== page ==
Adult fish that live in Rogue River deposit their eggs in the gravel until they hatch. For one to three years, species like Coho salmon, steelhead, and green sturgeon will stay in the river. In contrast, the Chinook salmon will swim to the ocean and journey back to where they were hatched to spawn.
The Rogue River hasn’t always been the incredible fishing spot it is today. Dams along the river and its tributaries used to impede the natural migration paths of the salmon and steelhead back in the day. This prevented them from reaching their spawning grounds. This caused significant ecological concern. As a result, environmentalists and fishermen lobbied for the removal of almost all the river dams.
Today, the river flows freely and the fish are flourishing in its crystal clear waters. To protect the Rogue River’s rich ecosystem, we recommend planning your trip accordingly ahead of time.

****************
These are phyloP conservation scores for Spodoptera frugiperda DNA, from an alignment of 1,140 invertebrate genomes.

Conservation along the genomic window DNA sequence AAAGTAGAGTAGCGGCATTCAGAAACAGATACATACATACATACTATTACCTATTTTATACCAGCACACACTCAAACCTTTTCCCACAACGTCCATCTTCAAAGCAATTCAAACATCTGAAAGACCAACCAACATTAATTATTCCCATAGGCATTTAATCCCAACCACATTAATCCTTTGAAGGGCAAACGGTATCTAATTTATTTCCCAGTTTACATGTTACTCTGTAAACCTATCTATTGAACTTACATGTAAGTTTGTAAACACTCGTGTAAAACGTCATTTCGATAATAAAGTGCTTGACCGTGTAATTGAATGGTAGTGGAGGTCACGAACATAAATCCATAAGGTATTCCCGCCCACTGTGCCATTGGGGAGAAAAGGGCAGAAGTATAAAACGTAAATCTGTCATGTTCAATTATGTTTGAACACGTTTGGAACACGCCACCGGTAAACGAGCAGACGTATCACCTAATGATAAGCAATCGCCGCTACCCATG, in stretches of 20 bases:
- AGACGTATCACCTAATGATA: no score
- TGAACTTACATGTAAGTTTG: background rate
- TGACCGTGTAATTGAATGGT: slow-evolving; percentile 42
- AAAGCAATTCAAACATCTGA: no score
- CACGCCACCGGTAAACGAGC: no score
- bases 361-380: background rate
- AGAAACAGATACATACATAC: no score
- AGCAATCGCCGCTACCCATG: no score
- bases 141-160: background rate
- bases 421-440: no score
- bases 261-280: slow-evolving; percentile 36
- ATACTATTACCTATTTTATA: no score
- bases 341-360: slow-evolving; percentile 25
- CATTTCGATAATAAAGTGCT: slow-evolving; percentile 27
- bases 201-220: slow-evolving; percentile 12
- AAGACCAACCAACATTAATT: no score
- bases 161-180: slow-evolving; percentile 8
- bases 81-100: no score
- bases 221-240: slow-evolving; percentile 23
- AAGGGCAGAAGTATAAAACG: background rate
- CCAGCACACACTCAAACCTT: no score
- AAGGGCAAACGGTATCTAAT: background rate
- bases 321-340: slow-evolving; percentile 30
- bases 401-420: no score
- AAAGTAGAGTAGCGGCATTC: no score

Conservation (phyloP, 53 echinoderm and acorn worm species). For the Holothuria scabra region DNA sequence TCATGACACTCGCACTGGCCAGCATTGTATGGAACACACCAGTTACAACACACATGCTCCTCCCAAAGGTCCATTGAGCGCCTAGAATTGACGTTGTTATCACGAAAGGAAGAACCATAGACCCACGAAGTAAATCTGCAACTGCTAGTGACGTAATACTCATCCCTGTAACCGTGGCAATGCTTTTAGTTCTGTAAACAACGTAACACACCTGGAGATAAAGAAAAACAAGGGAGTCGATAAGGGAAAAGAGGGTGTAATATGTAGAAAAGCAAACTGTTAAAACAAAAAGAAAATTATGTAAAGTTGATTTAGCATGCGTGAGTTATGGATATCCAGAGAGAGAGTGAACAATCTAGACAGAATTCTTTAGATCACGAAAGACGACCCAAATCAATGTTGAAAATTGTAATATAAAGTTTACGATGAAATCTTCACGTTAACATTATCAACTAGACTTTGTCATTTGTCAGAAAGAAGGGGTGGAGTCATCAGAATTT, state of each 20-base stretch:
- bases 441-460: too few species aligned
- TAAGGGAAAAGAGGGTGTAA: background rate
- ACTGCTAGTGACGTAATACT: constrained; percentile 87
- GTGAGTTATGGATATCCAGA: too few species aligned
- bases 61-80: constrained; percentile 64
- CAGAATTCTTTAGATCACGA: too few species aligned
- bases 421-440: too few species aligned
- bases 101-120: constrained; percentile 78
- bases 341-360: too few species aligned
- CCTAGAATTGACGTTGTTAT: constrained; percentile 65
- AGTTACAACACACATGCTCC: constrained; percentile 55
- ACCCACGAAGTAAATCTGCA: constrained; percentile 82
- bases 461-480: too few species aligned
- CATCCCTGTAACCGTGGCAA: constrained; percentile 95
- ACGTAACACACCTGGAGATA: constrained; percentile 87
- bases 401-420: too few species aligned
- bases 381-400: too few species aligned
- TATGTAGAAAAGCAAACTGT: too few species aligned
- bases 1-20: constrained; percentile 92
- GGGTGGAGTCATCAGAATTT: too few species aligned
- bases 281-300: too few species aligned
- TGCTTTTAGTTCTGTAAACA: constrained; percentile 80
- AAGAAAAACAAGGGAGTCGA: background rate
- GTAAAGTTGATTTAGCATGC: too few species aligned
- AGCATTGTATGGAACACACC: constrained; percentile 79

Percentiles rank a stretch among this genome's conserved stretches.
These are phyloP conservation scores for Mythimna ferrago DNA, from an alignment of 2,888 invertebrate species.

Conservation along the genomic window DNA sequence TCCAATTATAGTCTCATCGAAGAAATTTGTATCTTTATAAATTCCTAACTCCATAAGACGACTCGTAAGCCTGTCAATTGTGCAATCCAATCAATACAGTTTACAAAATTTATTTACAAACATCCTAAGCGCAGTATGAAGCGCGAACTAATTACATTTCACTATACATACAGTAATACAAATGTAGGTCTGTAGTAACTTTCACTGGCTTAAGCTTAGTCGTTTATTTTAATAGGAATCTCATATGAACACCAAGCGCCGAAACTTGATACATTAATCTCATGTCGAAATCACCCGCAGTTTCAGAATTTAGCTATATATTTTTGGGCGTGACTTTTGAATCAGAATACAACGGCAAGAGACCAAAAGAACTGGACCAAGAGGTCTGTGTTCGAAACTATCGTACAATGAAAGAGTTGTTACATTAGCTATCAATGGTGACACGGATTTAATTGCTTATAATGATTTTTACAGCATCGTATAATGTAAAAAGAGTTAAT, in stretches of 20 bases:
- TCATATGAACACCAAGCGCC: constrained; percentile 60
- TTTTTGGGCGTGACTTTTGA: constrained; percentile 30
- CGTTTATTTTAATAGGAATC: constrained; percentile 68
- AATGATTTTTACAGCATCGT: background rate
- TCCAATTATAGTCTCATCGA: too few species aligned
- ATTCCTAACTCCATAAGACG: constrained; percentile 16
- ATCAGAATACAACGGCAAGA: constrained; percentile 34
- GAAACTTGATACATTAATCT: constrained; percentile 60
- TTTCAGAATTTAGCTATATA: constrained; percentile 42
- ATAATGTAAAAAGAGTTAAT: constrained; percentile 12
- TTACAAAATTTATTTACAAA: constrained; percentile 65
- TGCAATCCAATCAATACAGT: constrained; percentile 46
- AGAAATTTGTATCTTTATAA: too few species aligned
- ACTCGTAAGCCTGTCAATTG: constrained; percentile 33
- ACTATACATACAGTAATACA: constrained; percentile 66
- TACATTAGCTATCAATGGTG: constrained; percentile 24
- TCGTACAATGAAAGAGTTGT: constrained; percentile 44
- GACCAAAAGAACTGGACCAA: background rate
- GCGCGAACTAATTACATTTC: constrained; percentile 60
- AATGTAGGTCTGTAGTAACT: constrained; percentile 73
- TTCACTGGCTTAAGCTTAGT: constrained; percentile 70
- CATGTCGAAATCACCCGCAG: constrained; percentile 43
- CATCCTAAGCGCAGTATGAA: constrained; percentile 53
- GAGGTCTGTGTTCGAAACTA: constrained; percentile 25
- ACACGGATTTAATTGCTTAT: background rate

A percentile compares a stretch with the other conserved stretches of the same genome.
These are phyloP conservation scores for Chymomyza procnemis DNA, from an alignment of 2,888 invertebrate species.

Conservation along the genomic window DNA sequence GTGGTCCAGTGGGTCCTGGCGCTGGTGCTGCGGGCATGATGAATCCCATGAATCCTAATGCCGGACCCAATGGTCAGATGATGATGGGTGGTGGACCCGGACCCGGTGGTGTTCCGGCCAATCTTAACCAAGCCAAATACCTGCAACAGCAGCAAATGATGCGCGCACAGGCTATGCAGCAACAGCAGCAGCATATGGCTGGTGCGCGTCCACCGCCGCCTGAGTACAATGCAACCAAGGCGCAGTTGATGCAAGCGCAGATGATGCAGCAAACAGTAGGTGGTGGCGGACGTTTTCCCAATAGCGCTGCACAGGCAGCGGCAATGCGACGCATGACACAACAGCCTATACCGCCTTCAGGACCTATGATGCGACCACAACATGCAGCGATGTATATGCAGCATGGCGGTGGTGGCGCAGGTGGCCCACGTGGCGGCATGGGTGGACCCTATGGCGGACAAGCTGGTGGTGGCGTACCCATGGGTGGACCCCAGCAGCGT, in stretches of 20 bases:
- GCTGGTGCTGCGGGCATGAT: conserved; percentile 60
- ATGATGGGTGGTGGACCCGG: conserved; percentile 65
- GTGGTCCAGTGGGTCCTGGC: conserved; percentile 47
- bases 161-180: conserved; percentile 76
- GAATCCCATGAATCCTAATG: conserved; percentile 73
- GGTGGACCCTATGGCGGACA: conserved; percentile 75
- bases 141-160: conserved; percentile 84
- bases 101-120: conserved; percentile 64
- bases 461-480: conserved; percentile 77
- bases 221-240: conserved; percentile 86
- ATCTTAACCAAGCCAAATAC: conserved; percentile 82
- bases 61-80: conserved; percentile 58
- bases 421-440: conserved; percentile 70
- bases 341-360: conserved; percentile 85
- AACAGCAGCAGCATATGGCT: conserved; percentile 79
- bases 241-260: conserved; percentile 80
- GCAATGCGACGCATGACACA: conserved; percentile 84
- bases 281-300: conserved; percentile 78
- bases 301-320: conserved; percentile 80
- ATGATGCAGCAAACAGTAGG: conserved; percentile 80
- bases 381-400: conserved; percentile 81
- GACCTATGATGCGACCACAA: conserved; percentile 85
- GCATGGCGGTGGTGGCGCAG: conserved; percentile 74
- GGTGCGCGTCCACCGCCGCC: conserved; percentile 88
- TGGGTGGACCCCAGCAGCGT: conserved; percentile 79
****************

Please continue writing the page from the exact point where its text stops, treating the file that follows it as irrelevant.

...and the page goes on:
2. Go whitewater rafting
If you’re a thrill seeker who’s out for some adventure, the Rogue River will not disappoint. Whether you’re looking for a short half-day trip or an exhilarating weekend escapade, there’s something here to satiate your need for excitement.
One activity to try is whitewater rafting. Beginners to experienced rafters can enjoy themselves, as the Rogue River has a total of 50 rapids, ranging from Class I to Class IV. Class II rapids over plenty of fun and splash, while Class IV rapids are for the daredevils.
For beginners, we recommend the lower half of Hellgate Canyon. It’s a gentle flow on an inflatable kayak with some occasional splashes. Tame, but still memorable and quite relaxing.